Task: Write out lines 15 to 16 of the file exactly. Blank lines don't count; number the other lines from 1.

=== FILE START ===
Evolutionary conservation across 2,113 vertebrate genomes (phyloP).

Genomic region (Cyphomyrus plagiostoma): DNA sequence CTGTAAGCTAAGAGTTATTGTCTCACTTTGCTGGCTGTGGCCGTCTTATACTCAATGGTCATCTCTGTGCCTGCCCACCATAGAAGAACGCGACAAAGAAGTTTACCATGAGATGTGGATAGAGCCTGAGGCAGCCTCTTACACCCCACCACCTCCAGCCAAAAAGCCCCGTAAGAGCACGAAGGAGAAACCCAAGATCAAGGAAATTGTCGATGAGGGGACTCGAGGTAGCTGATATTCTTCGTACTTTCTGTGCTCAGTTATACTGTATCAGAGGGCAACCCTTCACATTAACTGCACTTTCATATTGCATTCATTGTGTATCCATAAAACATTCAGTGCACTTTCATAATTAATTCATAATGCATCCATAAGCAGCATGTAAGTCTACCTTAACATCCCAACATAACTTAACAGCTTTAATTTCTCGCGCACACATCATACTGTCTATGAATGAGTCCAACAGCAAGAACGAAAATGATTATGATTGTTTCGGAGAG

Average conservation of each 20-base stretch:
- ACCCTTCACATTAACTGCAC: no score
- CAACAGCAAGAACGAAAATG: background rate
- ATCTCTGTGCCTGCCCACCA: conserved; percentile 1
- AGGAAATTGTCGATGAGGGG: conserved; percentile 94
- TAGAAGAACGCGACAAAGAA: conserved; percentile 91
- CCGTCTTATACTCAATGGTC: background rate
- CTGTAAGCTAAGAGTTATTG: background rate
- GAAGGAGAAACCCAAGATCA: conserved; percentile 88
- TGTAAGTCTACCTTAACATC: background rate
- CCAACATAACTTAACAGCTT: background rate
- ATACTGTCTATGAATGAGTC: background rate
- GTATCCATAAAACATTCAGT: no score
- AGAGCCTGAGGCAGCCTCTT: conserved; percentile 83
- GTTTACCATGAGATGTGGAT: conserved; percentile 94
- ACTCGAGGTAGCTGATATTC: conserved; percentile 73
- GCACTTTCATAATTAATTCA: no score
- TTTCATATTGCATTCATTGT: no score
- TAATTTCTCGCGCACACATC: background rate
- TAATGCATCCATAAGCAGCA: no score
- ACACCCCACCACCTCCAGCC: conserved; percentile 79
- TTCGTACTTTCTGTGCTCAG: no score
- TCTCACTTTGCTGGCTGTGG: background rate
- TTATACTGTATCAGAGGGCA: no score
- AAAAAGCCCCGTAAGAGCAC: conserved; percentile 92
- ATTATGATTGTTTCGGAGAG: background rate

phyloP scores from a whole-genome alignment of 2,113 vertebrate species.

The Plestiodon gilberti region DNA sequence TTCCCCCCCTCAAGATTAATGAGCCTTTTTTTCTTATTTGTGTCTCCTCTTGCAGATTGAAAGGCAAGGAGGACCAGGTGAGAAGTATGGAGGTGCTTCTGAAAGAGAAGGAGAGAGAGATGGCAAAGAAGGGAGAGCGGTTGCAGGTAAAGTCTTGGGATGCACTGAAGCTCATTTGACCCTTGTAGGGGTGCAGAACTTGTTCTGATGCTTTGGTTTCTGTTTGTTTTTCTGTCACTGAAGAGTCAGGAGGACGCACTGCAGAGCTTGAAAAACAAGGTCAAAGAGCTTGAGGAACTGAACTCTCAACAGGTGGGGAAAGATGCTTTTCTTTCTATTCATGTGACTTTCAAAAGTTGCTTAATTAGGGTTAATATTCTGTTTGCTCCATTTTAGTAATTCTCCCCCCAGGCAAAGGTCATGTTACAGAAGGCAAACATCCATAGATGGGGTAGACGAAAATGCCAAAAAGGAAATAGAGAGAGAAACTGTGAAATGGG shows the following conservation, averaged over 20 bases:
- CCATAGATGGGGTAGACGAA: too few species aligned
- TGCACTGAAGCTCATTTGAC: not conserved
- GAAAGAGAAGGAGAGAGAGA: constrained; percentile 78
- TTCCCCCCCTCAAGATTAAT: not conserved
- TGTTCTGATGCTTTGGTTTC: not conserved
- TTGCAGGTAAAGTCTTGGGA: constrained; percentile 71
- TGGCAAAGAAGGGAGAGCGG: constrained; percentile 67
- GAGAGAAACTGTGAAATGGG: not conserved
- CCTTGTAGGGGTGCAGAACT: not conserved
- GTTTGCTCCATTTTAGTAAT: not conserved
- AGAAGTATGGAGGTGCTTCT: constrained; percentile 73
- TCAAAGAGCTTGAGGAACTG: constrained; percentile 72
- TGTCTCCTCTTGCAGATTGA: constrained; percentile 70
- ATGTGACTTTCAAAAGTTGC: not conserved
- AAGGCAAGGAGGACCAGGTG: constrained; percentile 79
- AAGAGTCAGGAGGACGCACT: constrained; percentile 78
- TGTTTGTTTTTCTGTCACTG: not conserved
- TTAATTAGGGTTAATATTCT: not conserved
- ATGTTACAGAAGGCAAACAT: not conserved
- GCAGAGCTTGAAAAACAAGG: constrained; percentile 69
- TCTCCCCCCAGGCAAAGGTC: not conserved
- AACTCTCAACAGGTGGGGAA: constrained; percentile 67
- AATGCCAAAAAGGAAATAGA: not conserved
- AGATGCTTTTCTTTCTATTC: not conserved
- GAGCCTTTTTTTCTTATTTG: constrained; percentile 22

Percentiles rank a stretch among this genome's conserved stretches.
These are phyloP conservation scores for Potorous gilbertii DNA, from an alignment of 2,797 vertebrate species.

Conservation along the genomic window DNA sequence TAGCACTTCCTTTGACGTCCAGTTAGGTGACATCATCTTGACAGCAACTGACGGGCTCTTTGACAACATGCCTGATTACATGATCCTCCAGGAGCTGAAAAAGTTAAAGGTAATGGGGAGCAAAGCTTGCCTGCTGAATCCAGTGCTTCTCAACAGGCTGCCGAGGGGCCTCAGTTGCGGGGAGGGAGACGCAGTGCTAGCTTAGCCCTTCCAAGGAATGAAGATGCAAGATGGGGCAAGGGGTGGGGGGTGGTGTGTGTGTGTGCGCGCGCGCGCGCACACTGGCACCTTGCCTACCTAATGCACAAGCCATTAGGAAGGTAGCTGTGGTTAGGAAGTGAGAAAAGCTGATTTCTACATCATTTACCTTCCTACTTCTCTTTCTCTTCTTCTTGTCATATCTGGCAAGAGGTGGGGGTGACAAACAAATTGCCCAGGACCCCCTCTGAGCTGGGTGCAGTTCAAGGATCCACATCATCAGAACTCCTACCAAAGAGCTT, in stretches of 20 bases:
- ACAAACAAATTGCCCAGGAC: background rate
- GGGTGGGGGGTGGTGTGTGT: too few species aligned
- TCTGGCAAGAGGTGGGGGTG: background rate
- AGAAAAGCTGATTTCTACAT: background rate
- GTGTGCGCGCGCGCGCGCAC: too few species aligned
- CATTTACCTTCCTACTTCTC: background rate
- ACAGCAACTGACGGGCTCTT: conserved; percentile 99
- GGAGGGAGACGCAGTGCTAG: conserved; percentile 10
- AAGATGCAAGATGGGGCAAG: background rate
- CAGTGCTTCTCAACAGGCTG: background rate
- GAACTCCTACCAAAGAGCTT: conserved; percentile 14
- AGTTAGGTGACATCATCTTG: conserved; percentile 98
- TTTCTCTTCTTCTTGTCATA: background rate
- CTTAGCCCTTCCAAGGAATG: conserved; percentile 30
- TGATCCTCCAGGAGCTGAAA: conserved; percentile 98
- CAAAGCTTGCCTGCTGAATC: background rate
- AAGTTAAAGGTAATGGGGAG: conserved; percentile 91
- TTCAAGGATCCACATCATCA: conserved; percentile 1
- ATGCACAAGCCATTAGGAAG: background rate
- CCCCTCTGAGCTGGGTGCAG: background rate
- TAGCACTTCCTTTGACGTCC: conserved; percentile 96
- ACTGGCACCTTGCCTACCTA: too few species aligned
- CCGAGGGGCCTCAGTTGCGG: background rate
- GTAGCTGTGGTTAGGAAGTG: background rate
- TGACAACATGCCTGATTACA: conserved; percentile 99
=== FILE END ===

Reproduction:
- GTATCCATAAAACATTCAGT: no score
- AGAGCCTGAGGCAGCCTCTT: conserved; percentile 83